Meanwhile, the directors at home, filled with a blissful sanguineness, had fitted out a second expedition, though in much too dilatory a fashion. Two ships sailed in May, and four others early in August, and all were well found with provisions and stores. A third expedition, consisting of one thousand three hundred men, was dispatched in September, just before the earliest rumours reached the directors of the disaster that had befallen the first. These rumours attributed the abandonment of the settlement to fear of the Spaniards; and in a mood of patriotic indignation the Company equipped a fourth or auxiliary expedition, which they placed under a veteran soldier, Campbell of Finab, and dispatched with belligerent instructions. Neither of these expeditions retrieved the situation, and the melancholy issue was the capitulation of Campbell and his companions to the Spanish governor of Cartha-gena, who had blockaded the colony with five men-of-war (March 18, 1700). And thus Paterson’s great conception of a free port and an independent Scottish colony in the isthmus between the two oceans, faded away into the oblivion of failure.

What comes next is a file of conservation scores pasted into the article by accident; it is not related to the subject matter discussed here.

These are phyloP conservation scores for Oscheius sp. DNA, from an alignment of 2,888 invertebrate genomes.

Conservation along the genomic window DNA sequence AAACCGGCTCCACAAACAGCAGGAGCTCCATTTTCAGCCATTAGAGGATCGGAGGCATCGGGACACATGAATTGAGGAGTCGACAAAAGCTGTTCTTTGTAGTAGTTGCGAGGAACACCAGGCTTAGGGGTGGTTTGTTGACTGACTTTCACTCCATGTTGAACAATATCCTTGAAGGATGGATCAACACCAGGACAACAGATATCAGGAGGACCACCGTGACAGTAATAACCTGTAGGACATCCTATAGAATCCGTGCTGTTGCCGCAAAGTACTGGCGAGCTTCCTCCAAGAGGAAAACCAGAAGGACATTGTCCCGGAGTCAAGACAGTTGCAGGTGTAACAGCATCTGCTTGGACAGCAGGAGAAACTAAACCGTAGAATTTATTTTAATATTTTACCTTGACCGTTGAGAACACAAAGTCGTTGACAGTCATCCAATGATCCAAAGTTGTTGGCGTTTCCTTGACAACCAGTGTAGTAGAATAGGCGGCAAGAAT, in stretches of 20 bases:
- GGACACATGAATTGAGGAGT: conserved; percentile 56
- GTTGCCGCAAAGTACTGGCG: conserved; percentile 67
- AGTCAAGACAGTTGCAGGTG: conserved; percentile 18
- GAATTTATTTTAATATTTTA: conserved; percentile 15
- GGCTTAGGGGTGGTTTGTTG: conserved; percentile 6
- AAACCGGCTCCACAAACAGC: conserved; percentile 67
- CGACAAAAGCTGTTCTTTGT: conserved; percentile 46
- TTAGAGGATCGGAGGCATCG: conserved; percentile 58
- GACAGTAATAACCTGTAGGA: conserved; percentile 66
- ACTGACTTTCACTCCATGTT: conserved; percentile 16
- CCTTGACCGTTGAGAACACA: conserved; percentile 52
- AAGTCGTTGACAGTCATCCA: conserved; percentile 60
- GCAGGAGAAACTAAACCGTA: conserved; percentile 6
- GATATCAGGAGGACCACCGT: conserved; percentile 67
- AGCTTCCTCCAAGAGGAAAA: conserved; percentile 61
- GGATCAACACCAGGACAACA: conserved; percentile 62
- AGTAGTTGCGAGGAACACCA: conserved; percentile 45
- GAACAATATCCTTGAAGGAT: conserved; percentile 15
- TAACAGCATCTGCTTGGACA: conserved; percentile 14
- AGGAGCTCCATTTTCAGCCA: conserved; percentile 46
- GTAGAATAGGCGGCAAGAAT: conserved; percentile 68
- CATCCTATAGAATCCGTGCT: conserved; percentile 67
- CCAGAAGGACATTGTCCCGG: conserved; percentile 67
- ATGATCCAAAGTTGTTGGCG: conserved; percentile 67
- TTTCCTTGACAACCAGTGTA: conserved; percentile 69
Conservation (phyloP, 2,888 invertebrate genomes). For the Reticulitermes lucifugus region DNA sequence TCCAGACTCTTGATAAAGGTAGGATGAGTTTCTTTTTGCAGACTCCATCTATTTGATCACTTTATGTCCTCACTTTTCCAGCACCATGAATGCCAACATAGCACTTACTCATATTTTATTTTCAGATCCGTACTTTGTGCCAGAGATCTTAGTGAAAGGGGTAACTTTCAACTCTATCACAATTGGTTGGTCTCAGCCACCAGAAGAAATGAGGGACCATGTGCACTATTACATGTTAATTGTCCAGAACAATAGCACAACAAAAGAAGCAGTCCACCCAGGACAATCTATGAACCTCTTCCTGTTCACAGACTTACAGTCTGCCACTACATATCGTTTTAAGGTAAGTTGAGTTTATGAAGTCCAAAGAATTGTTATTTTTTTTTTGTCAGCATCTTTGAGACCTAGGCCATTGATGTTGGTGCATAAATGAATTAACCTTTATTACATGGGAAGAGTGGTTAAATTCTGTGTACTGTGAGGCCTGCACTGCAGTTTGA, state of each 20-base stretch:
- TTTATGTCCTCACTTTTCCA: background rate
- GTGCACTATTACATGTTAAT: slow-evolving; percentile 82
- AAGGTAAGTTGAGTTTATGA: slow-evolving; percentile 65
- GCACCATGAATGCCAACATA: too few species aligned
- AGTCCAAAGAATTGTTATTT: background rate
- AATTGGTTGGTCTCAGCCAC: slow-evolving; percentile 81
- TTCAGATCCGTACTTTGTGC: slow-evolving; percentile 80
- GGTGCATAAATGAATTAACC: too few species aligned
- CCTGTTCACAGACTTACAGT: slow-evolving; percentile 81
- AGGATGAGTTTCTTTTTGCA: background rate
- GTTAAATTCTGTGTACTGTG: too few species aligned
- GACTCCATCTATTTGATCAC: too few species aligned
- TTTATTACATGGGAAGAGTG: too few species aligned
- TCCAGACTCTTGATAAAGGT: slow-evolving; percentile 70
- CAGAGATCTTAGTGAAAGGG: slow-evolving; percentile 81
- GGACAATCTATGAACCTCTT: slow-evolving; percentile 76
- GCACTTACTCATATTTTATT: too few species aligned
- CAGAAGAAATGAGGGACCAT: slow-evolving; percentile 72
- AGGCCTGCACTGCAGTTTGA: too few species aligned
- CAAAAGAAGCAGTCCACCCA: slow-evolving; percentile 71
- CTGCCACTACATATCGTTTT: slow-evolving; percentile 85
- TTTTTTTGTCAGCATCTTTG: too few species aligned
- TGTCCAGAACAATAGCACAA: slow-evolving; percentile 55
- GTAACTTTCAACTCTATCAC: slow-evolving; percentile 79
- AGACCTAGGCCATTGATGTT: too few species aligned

Paterson accompanied the first expedition—not, however, in his proper position as leader, owing to some pecuniary difficulties which had arisen between him and the Company, but as a voluntary and uncommissioned settler. He was one of the survivors who reached New York; and after suffering so severely from distempers and troubles of mind, that for some time his life was despaired of, he sailed for Scotland on October 12, and arrived at Edinburgh on December 5, 1699. He had gone out to his Land of Promise accompanied by his wife and only child, a son; he returned, wifeless and childless. He had gone out with his hopes in full blossom; he returned with his hands full of dead leaves.